2 things you are still not allowed to do under South Africa’s new lockdown rules

President Cyril Ramaphosa has announced that South Africa’s level 3 lockdown regulations will be relaxed to allow a number of businesses to reopen.

In a national address on Wednesday, Ramaphosa said that this will include the reopening of restaurants for sit-down meals, and personal care services including hairdressers.

However, the president has made it clear that specific and stringent safety requirements will have to be followed as part of this reopening. He added that protocols will need to be strictly adhered to for these activities to remain open.

While official guidelines will be published at a later date, the government has indicated that restaurants, bars, taverns and shebeens are still prohibited from selling alcohol for onsite consumption.

This is likely to be a blow for the struggling restaurant industry which had asked the government to allow for the serving of liquor with meals as part of its reopening plans.

Government has also indicated that while a number of non-contact sports will be allowed to resume under the revised regulations, gyms and fitness centres will remain closed.

Speaking to MyBroadband earlier in June, Virgin Active said that government is yet to provide guidelines that it must follow, but it expects some level of restrictions or conditions imposed upon it.

“Until we have a date from the government and know what their requirements are, we are prepping for all possible scenarios,” said Virgin Active.

If necessary, Virgin Active has prepared the capability to use a “book your slot” system, which would require members to book their gym sessions in advance.

Planet Fitness said that it is also working on plans to reopen its facilities.

“Planet Fitness is working around the clock to adhere to government protocol around exercise and social distancing to ensure that when day one comes, we are ready to open and it will be safe to do so,” Planet Fitness told MyBroadband.

Following discussions with industry representatives, provincial heads, scientists as well as cabinet, Ramaphosa said that restrictions will be eased for:

  • Restaurants – allowing for sit-down meals;
  • Accredited and licensed accommodation facilities (except Airbnb);
  • Conferences and meetings for business purposes (in-line with safety guidelines);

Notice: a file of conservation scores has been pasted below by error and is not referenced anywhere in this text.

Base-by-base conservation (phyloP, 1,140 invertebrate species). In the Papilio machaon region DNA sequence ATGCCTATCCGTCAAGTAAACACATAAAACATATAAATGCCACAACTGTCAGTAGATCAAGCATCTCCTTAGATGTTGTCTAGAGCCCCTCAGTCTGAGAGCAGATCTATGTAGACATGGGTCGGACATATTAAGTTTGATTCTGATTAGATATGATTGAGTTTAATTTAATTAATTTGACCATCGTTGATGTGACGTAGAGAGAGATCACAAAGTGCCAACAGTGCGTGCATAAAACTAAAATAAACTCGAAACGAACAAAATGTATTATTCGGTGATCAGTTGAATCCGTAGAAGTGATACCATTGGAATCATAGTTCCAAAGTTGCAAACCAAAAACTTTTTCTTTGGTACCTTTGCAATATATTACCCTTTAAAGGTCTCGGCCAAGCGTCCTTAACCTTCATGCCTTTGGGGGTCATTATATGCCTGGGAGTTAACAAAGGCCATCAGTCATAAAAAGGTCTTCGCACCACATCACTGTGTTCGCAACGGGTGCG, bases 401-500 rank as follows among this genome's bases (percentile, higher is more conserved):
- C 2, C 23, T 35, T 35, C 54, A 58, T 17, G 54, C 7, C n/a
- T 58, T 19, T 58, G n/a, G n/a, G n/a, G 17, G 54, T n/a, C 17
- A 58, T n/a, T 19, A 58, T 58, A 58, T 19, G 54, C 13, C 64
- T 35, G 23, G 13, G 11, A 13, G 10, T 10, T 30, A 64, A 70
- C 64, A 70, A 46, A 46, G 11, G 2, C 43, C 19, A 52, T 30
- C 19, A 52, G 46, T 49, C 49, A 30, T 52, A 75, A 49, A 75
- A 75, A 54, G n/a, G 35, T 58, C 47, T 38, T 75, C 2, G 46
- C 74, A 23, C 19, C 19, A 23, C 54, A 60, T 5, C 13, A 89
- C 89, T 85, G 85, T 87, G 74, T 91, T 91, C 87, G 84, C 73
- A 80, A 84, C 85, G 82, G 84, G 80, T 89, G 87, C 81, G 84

• Cinemas and theatres;
  • Casinos;
  • Personal care services including hairdressers;
  • Non-contact sports including tennis, golf, cricket and others;
  • Contact sports – only for training.

In each instance, specific and stringent safety requirements have been agreed to by the various representatives of these industries, Ramaphosa said.

Buy cigarettes

President Ramaphosa’s speech was also notable in that it failed to touch on the controversial topic of tobacco sales.

A number of South Africans are also eagerly awaiting the High Court judgement surrounding South Africa’s ban on the sale of cigarettes.

The case was brought against the government by the Fair Trade Independent Tobacco Association (Fita) which argued that the banning of the sale of cigarettes is irrational.

While the government argued that smoking could lead to an increase in coronavirus cases and even death, Fita said that this is not an issue that is limited to cigarettes.

On Wednesday (17 June), Fita said it was still waiting for the judgement to be handed down.

“We understand the frustrations of the many people who have supported us during our challenging of the cigarette ban in relation to judgment in this matter.

“Let us all be mindful of the fact that the record in this matter is approximately 6,000 pages long and the court has to apply its mind taking this and many other factors into consideration,”  it said. 

“We further wish to dismiss any allegations that we are involved in any discussions whatsoever with the government in relation to this matter, and in fact we look forward to receiving judgment.” 


Read: New legal challenges tackle South Africa’s lockdown rules

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2 things you are still not allowed to do under South Africa’s new lockdown rules